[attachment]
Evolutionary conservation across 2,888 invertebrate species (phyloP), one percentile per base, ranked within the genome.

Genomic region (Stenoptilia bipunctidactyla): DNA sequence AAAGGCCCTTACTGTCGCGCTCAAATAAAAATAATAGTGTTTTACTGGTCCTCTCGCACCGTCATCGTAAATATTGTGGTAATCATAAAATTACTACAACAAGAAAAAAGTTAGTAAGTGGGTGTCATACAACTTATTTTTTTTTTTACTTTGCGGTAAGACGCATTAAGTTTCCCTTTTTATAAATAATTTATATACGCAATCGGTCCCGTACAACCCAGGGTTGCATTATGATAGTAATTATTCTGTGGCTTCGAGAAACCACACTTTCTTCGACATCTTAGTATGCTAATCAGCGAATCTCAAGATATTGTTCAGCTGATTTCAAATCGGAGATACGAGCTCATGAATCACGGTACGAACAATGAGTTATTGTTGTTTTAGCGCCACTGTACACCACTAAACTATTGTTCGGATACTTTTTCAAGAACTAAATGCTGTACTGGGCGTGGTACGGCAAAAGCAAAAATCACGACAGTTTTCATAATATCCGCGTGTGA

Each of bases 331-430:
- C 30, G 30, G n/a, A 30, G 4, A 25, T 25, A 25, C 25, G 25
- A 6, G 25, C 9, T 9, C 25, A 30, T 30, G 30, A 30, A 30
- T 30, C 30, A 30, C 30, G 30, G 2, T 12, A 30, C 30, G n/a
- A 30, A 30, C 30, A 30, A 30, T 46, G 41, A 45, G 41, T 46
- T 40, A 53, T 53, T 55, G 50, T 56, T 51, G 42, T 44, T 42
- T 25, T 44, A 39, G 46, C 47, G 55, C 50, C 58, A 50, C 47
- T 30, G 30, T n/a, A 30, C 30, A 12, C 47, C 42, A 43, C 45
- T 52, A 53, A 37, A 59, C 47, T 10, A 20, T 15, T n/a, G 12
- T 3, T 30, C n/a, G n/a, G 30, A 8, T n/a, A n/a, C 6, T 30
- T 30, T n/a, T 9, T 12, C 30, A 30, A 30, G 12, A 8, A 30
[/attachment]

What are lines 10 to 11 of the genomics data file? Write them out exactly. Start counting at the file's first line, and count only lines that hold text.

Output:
- T 30, G 30, T n/a, A 30, C 30, A 12, C 47, C 42, A 43, C 45
- T 52, A 53, A 37, A 59, C 47, T 10, A 20, T 15, T n/a, G 12